Through my teens, I was under the impression I hadn’t experienced gender bias. I could see it out there in the wild, but – naively – I felt that because I could study whatever I wanted, one day vote for whichever underwhelming politician I pleased, climb Mount Kilimanjaro, and get on the underside of a beer bong as well as any frat boy, that I was removed from the egregious stuff.
And in many ways, I was. As a young white woman growing up in comfortable surrounds, patriarchy didn’t affect me in the same way it does women of colour, for example, or women from disadvantaged or less fortunate households, or women with disabilities.
I argued about the cost of tampons, participated in debates about women’s right to equal pay, and discussed the merits of gender quotas on boards and executive management teams. But more often than not the challenges of gender discrimination occurred in the abstract for me, rather than as a personal tribulation.
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Fast forward a few years, I’m now a working mother of young kids and could throttle the system (and my husband) on a daily basis. Sometimes I feel like I’m lucky and have it all. And other times I just want to howl at the moon like a rabid dog, or turn into a preying mantis because I vaguely recall learning in Year 8 biology that they eat their mates. Balancing a career with a household is bloody tough. Carrying the mental load at home as well as the office is savage, and I frequently teeter on the verge of turning into a velociraptor.
We know women are inherently disadvantaged in the workplace – they’re paid less, there are more barriers to promotion and mentorship, and they’re often discriminated against for having children. And those gender biases even extend to the clothes we’re wearing while we’re experiencing those biases, especially in hospitality and manual labour, where garments are designed for men and ignore traditionally female body shapes. We’ll return to this later.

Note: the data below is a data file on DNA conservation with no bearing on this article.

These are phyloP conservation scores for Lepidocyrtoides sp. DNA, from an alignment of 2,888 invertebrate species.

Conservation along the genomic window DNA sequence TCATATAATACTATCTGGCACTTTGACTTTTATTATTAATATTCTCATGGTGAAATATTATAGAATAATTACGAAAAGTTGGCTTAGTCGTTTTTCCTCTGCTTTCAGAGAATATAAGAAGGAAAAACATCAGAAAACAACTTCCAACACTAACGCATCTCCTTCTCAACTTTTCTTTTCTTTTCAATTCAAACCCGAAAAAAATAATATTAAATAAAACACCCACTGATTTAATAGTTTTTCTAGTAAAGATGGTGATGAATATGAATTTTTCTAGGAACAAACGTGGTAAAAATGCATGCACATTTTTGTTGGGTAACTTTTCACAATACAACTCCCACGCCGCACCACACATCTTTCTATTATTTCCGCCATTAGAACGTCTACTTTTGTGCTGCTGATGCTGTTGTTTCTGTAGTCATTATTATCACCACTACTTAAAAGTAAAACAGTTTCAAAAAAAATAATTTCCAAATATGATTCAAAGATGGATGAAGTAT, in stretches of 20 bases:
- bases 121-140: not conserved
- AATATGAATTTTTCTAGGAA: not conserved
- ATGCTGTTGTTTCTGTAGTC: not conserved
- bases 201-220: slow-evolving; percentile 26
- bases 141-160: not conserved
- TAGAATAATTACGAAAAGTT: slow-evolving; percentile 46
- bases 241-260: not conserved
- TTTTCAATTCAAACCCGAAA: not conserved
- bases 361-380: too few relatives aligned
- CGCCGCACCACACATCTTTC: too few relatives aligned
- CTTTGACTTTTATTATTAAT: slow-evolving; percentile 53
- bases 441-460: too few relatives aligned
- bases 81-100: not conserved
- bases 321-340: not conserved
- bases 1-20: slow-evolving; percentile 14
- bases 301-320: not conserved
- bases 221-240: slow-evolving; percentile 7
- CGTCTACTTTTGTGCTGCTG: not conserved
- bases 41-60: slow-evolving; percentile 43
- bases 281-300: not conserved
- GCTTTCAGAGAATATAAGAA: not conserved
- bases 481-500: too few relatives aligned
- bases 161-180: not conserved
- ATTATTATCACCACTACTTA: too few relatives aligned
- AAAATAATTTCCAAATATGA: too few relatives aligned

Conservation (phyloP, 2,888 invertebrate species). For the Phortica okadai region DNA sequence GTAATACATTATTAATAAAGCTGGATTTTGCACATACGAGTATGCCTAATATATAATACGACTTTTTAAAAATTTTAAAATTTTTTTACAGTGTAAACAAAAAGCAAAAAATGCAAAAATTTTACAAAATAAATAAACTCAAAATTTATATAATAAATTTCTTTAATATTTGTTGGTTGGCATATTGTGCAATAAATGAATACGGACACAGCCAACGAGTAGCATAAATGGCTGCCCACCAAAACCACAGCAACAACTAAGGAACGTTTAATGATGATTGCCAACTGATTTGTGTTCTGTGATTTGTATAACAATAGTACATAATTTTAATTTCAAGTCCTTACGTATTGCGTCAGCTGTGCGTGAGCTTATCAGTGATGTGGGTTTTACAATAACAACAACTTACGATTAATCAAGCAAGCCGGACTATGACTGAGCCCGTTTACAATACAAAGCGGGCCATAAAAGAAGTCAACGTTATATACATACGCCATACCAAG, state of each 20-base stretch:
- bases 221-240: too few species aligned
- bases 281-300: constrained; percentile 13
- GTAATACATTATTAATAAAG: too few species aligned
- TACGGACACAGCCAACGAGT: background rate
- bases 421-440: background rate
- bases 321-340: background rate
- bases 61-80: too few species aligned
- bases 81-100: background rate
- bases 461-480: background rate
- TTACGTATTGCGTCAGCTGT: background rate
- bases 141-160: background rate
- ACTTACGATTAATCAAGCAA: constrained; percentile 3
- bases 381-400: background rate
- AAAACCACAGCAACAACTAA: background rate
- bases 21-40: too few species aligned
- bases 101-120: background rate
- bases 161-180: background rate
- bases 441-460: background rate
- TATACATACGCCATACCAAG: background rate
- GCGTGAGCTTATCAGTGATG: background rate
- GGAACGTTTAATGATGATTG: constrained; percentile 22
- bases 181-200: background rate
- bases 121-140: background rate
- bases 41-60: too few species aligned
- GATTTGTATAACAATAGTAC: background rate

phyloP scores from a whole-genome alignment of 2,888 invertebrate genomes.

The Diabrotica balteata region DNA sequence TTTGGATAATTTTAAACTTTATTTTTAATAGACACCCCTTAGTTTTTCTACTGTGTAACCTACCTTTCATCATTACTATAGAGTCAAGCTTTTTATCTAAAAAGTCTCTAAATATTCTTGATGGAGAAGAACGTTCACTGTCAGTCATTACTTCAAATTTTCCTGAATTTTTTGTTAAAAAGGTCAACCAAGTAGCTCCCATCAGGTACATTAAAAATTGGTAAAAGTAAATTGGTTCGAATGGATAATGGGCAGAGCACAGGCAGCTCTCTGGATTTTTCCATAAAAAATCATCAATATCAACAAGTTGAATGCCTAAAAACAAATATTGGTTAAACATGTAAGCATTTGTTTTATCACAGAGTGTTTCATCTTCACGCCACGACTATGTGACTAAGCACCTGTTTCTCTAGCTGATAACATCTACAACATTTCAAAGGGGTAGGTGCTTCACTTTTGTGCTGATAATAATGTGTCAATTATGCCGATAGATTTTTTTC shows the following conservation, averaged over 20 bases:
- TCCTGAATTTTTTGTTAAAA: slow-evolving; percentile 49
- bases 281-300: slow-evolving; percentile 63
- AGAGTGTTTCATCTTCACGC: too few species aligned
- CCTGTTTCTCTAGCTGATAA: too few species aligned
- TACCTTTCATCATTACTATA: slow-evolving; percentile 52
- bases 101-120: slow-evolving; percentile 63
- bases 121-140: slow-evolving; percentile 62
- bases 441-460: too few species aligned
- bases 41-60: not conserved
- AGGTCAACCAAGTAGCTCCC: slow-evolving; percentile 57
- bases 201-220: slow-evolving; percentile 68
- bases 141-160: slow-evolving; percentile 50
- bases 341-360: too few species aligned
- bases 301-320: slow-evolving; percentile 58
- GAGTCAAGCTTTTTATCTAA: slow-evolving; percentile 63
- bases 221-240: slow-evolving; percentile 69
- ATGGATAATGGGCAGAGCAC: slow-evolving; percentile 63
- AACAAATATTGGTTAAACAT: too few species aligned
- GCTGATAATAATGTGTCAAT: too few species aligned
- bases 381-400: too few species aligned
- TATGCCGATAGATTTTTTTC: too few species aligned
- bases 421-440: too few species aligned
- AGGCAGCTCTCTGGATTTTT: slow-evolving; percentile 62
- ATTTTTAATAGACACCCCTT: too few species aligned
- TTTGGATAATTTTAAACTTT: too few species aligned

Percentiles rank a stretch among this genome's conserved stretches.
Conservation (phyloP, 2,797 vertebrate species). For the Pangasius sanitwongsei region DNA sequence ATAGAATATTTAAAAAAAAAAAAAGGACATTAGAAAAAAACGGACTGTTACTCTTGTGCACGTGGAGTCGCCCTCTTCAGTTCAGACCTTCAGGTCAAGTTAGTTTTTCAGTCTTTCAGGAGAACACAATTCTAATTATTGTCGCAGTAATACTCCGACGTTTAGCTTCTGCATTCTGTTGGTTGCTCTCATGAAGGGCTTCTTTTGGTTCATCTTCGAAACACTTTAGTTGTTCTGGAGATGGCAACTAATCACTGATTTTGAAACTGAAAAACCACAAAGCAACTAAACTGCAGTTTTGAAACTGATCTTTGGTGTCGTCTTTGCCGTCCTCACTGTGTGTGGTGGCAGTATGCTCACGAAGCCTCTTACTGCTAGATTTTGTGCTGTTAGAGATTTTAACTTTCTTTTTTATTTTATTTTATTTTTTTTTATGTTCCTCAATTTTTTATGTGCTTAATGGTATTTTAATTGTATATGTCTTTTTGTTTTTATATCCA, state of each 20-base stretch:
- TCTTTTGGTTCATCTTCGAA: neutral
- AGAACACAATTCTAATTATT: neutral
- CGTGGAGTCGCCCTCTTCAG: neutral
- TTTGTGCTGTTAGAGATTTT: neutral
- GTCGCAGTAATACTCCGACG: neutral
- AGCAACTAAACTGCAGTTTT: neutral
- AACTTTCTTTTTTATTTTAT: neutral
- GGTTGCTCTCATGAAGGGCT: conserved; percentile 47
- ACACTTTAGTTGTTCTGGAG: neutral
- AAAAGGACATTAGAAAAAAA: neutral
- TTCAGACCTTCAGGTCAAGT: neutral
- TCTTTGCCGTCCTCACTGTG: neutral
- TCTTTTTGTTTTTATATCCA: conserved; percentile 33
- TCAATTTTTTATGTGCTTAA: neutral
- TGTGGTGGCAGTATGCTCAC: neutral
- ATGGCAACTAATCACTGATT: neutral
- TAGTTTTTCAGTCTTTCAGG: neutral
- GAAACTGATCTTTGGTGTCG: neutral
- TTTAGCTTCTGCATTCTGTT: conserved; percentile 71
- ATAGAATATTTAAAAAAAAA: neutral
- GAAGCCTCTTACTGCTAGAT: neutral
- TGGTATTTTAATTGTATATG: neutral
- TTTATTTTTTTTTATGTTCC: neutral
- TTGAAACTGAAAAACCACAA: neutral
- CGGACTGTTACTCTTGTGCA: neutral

I remember studying art history and learning that Renaissance sculptors and painters often used male models for their female works, and this is why the women often look so burly and, well, male." Jacopo Ripanda’s Amphitrite or Jan Gossaert’s Deianira are good examples – those boobs are a LOL, and clearly not painted from any IRL example.
Less funny is that today, 500 years later, design that is relevant to men and women (and those who identify as neither) is conceived around a male prototype, from iPhones to astronaut suits, crash test dummies to standard office temperatures, chef’s pants to heavy-duty workwear. Caroline Criado Perez, a journalist and the author of Invisible Women: Exposing Data Bias in a World Designed for Men has researched gender bias in design extensively, and excerpts from her book have been quoted in most major newspapers globally over the past six months. I’ve been thinking about them a lot.
The consequences of gender bias in design, Criado found, vary from the inconvenient to the fatal. For example, the newest artificial heart was designed to fit a man’s body, so is 80 per cent effective for male patients, and only 20 per cent effective for female patients. Cars have historically been designed with men in mind – until recently, the standard crash test dummy was based on the proportions of the average man. This isn’t ideal when you learn that short people (classified as being under 158 centimetres) typically sit less than 25 centimetres away from the steering wheel, making them significantly more at risk of serious or fatal injury during an accident. In Australia, about 25 per cent of women are considered “short”, compared to five per cent of men. (In America, the split is 26 per cent women compared to less than one per cent men). Not insignificant, and it’s hard to imagine a reality where those statistics are reversed.